Figure 2. Contrast-enhanced computed tomography (CT) showing shrinkage of the primary tumor and downstaging of the inferior vena cava IVC tumor thrombus: At pretreatment (A, B), after 10 cycles of immune checkpoint inhibitors (ICI) therapy (C, D), and after 15 cycles of combination therapy with nivolumab plus cabozantinib (E, F).
Figure 3. Gross examination showing the left kidney and tumor thrombus protruding from the left renal vein (yellow arrow) (A). Hematoxylin and eosin (H&E) staining showing extended necrosis and infiltration of foamy histiocytes without viable cells in the surgical specimen (B) (×100 magnification) and the tips of the tumor thrombus (C) (×40 magnification).
Figure 4. Hematoxylin and eosin (H&E) staining (×200 magnification) (A), CD4 (B), CD8 (C), and CD20 (D) staining of the biopsy specimen. H&E staining (×100 magnification) (E), CD4 (F), CD8 (G), CD20 (H) staining of the surgical specimen. CD20 was not found in the biopsy specimen but was present in the surgical specimen.
The perioperative course was uneventful, and the patient was discharged 10 days after surgery. No local recurrence or metastasis was observed 3 months after the discontinuation of nivolumab plus cabozantinib therapy.
The efficacy of nivolumab plus cabozantinib was demonstrated in the CheckMate 9ER trial for metastatic RCC (7), with an objective response rate of 55.7%, CR rate of 8%, and progression disease (PD) rate of 5.6%. In addition, the health-related quality of life was significantly better with nivolumab plus cabozantinib compared to sunitinib at nearly all time points during treatment (7). Furthermore, the combination of nivolumab and cabozantinib showed promising efficacy in the treatment of patients with papillary, unclassified, and translocation-associated histological type metastatic non-clear cell RCC in a phase 2 study (8). In the present case report, a definitive diagnosis could not be made by biopsy, but the possibility of non-clear RCC was suggested. In addition, the tumor grew rapidly and its progression required immediate control. Therefore, we selected a combination of ICI plus TKI therapy with nivolumab plus cabozantinib.
There have been several reports on achieving pCR with ICI combination therapy for RCC with IVC thrombus, such as iplimumab plus nivolumab (9-11), pembrolizumab plus axitinib (12), and avelumab plus axitinib (13). To our knowledge, this is the first case in which a combination of nivolumab and cabozantinib as presurgical therapy resulted in pCR.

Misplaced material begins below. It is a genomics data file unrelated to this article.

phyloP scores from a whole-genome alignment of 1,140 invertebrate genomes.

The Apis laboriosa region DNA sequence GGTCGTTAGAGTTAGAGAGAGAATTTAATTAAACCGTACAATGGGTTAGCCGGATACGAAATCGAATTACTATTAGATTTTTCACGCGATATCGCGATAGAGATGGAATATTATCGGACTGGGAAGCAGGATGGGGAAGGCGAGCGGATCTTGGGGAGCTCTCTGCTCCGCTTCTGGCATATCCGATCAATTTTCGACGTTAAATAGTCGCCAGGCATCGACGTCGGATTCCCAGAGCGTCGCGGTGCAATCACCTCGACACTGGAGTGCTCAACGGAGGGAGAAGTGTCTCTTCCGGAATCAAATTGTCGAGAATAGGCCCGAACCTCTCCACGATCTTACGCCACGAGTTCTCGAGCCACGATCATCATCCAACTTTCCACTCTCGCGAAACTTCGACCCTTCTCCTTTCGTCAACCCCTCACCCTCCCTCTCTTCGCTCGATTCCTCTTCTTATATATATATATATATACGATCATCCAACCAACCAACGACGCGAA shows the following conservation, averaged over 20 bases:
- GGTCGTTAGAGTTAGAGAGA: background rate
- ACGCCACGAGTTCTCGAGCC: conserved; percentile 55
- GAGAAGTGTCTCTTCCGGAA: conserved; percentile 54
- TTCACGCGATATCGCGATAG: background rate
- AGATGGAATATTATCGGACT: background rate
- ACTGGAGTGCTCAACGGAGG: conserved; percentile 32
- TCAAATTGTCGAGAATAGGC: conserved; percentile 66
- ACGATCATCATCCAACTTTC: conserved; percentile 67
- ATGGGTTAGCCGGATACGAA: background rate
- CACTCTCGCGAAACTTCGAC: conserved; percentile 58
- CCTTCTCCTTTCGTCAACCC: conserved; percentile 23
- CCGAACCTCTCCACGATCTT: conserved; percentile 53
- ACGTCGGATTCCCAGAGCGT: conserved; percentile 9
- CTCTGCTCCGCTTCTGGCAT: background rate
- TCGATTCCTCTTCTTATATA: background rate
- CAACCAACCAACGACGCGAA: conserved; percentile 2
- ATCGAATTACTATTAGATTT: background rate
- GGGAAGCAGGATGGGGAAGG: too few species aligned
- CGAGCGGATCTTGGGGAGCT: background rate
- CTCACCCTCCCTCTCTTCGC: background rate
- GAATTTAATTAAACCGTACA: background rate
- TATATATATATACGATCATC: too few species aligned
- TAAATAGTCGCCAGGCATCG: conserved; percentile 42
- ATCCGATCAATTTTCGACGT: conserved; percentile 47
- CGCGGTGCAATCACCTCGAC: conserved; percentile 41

In a recent review article, Topalian et al. (14). reported the presence of tumor-specific CD8+ T cells and TLS in pretreatment specimens as factors associated with the efficacy of neoadjuvant ICI therapy. In particular, CD20+ B cells were associated with survival and immunotherapy response. The prognostic significance of tumor-infiltrating CD20+ B cells was generally concordant with that of CD3+ and/or CD8+ T cells, and the prognostic effect of T cells was generally stronger when tumor-infiltrating CD20+ B cells were also present (15-17). Our results suggested that nivolumab promotes the immune activity of CD20+ B cells by stimulating CD4+ T cells and forming TLS or directly blocking PD-1 expression on CD20+ B cells, and the increased CD20+ B cells contribute to nivolumab response together with CD8+ cells. We also previously reported a similar case of achieving pCR in a patient treated with presurgical pembrolizumab for chemoresistant upper urinary tract urothelial carcinoma (18). In contrast, cabozantinib has been shown to enhance anti-tumor T cell immunity by increasing T cell infiltration into the tumor bed. Furthermore, tumor antigens released from necrotic tumor tissue by cabozantinib may trigger increased tumor antigen presentation and recognition by CD8+ T cells, leading to enhanced immune response (19).
The limitation of this single case report is that a conclusion cannot be drawn on the response of RCC with IVC thrombus to nivolumab plus cabozantinib, based on a single patient. While the shrinkage of tumor thrombus allowed the patient to undergo less invasive surgery without any perioperative complications via ICI combination therapy, we must always keep in mind the risk of pulmonary embolism or the risk of disease progression (20). Furthermore, nivolumab plus cabozantinib could cause severe adverse events (AEs) caused by TKIs or immune related AEs, therefore careful monitoring until surgery is required (7). In addition, the histological subtype, such as clear cell or non-clear cell RCC, could not be confirmed in this patient because the surgical specimen showed no viable cells. Nevertheless, we believe that the information presented herein will contribute further insight into new therapeutic methods, including the neoadjuvant setting of combined immunotherapy, for RCC patients with IVC thrombus.
In conclusion, we showed that nephrectomy could be safely performed in an RCC patient with IVC thrombus after presurgical nivolumab plus cabozantinib therapy, resulting in pCR. CD20+ lymphocyte infiltration after nivolumab plus cabozantinib treatment suggests the efficacy of immunotherapy, as assessed via immunohistochemistry. Presurgical nivolumab plus cabozantinib therapy may be a curative treatment option for RCC with IVC thrombus in selected patients.
The Authors declare no conflicts of interest.
Arisa Machida: Conceptualization, data curation, writing–original draft, writing–reviewing, and editing. Daiki Ikarashi: Conceptualization, data curation, supervision, writing–reviewing, and editing. Naoki Yanagawa: Visualization. Masamichi Suzuki: Visualization. Tatsuya Kawamura: Data curation, investigation. Kie Sekiguchi: Data curation. Kenta Takahashi: Data curation. Renpei Kato: Data curation. Tomohiko Matsuura: Data curation. Shigekatsu Maekawa: Data curation. Mitsugu Kanehira: Data curation, writing–reviewing, and editing. Ryo Takata: Supervision. Tamotsu Sugai: Supervision. Wataru Obara: Supervision, writing–reviewing, and editing. All Authors read and approved the final version of the manuscript.
The Authors thank the patient for allowing the publication of this case report.